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For the same reason, AngelScript does not provide iterator support for container types like array, dictionary?

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Not, really. Iterators can be made safe, especially when the container already support handles (i.e. has a reference counter). 

 

The lack of iterators is more due to not having found the time nor the desire to implement fully working iterators. I concentrate most of my effort on the core library and not on the add-ons. The add-ons are mostly provided to give a base for developers to work upon, and are not meant to be feature complete.

 

If you're looking for more feature complete containers I recommend you take a look at Sami's AngelScript Add-on Template Library

 

Regards,

Andreas

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When we enable asEP_ALLOW_UNSAFE_REFERENCES option, we sacrifice a little safety for get some performance boost.

 

Can you also provide another option what don't call AddRef and Release even for a reference type?

 

Because:

 

1.By enable asEP_ALLOW_UNSAFE_REFERENCES, we already added a hole on the engine. Colleagues (They can be trusted) already known they could not do things like your example. So, why not further boost some performance under this situation?

 

2.One big advantage of AngelScript is it almost compatible with C++. So for some modules, we can write them in early stage using script for easy writing and fast prototype, and porting them to Native C++ for performance optimization. In this case, we hope that the script can be compatible with C++ as much as possible. Therefore, illegal usages in C++ should also be illegal in the script. This can greatly reduce the cost of code migration.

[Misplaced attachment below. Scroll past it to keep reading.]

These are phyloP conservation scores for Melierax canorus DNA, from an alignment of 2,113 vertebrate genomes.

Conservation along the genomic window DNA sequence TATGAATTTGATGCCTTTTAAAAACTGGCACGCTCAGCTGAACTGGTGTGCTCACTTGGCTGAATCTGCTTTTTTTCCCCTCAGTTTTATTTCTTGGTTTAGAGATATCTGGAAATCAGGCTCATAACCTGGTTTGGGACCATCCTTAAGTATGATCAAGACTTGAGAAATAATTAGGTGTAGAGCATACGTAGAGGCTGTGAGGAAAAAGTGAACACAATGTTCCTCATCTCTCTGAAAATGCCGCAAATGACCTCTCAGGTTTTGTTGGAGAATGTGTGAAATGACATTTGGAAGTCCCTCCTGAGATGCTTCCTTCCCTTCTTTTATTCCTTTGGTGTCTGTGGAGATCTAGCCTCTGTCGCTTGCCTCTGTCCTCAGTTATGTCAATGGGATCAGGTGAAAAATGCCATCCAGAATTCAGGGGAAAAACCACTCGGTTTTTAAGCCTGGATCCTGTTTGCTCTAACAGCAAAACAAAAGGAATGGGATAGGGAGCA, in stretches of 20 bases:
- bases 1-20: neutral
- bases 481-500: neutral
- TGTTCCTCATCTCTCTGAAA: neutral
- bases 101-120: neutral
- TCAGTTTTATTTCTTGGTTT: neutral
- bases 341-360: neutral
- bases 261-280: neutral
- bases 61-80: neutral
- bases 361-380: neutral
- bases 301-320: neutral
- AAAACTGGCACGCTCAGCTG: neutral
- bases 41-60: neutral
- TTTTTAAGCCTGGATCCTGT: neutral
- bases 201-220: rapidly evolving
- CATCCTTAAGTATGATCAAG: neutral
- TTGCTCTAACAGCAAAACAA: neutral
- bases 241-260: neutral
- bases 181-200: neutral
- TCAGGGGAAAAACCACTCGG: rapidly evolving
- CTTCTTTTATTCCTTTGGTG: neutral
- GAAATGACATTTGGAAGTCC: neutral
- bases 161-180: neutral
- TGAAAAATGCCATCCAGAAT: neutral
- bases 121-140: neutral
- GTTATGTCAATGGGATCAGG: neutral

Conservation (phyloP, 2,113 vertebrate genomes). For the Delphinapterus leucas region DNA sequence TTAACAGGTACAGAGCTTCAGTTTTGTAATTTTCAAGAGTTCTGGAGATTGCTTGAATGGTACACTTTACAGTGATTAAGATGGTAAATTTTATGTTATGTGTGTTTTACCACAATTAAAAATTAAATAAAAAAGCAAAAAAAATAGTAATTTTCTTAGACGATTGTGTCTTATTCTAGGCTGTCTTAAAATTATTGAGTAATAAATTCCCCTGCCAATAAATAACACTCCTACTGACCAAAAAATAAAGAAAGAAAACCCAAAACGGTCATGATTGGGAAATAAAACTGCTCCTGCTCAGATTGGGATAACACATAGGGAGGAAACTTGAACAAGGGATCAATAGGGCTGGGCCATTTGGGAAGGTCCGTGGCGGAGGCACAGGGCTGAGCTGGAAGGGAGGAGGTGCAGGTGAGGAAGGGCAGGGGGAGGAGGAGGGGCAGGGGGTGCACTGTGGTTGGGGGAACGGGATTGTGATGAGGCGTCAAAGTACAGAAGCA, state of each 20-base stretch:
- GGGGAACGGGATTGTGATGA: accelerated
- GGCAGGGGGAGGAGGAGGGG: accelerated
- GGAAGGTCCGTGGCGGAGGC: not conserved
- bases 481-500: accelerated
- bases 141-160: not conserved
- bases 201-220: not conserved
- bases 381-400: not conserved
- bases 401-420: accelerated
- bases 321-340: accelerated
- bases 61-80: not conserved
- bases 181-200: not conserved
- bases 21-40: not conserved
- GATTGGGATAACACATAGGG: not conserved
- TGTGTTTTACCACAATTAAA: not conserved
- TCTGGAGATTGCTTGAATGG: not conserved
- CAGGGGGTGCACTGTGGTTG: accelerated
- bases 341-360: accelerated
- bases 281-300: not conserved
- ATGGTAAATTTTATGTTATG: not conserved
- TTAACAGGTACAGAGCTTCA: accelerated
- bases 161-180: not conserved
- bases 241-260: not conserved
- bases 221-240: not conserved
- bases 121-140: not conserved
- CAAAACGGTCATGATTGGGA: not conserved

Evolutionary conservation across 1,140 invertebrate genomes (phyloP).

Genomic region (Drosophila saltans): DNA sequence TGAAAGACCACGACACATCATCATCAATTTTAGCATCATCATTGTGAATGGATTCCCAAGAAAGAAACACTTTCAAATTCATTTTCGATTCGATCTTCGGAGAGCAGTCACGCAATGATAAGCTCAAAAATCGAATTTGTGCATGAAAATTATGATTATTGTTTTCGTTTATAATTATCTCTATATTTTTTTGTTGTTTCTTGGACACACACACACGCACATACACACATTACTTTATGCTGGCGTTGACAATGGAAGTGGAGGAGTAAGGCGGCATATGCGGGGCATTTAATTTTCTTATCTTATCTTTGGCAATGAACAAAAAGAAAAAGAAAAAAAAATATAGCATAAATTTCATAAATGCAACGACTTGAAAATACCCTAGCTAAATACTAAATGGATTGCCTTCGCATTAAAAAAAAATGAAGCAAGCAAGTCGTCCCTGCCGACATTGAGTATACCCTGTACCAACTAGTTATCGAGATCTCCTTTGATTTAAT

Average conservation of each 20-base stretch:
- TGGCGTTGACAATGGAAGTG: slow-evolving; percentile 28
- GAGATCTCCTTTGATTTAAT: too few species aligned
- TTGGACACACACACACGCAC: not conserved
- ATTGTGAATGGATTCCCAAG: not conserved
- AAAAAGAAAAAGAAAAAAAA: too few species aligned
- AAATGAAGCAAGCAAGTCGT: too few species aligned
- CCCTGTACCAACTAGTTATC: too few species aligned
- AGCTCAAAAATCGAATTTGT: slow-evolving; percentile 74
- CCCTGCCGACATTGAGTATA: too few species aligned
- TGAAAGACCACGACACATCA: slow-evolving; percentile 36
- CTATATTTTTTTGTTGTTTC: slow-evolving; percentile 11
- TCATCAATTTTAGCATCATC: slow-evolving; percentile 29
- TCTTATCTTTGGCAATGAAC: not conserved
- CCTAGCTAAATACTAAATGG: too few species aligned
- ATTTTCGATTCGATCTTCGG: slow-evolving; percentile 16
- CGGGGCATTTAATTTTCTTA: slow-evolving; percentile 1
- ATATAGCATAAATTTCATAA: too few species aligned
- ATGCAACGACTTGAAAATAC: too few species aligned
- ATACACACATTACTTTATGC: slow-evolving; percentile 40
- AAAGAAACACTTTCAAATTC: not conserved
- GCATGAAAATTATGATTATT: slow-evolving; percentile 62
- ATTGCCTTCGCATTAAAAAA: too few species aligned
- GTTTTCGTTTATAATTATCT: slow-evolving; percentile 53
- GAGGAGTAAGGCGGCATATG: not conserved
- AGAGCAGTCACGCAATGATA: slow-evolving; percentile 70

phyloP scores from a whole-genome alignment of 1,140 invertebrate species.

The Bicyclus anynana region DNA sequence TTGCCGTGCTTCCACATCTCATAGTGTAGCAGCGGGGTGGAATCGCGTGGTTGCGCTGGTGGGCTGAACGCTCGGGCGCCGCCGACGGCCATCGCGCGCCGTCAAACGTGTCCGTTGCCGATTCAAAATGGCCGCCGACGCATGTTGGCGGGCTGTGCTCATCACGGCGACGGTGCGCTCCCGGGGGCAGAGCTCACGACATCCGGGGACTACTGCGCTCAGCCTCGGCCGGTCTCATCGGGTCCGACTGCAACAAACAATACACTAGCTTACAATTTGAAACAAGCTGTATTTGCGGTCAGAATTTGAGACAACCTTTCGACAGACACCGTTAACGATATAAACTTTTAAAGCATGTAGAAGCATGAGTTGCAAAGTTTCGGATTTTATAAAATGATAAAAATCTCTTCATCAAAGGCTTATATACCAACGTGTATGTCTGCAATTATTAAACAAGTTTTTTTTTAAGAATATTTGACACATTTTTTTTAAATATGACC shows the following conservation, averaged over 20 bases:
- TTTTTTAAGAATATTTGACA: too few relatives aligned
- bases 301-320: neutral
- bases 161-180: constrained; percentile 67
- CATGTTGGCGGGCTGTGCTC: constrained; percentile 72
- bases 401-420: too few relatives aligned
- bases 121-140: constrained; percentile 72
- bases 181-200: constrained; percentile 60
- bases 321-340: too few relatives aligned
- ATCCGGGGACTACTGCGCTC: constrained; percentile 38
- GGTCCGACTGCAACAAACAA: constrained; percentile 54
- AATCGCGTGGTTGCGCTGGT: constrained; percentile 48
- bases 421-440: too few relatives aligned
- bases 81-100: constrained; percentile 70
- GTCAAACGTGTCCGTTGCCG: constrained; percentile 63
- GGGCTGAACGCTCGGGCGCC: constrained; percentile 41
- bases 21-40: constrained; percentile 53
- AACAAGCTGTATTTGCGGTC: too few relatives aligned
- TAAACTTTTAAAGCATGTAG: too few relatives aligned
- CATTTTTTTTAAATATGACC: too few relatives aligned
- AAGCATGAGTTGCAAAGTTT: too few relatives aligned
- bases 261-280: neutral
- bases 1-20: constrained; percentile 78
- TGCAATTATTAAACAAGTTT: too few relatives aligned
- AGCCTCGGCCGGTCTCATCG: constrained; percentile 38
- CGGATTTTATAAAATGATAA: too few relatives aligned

Edited by ASBai

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You can register the object types with the flag asOBJ_NOCOUNT. In this case AngelScript assumes the application will take care of the memory management through some other way and won't require the addref and release behaviours.

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No, asOBJ_NOCOUNT doesn't meet the requirement, for example:

CMyRefType obj;

// ...
void Func(const CMyRefType& arg) // No AddRef here
{
    global_handle_for_later_use = @arg; // NEED AddRef here

} // No Release here

?

This semantics is equivalent to the corresponding C++ code:

typedef shared_ptr< obj > MYREFTYPEHDL;
MYREFTYPEHDL global_handle_for_later_use;

// ...
CMyRefType obj;

// ...
void Func(const MYREFTYPEHDL& arg) // No AddRef here
{
    global_handle_for_later_use = arg; // NEED AddRef here

} // No Release here
Edited by ASBai

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I think the most efficient way to implement this function is add a compiling time macro like:

#define ALLOW_ALL_UNSAFE_REFERENCES

 

With this macro defined, all arguments passed by reference are simply an address delivery. This can eliminate all runtime checking and other related works for the engine?

Edited by ASBai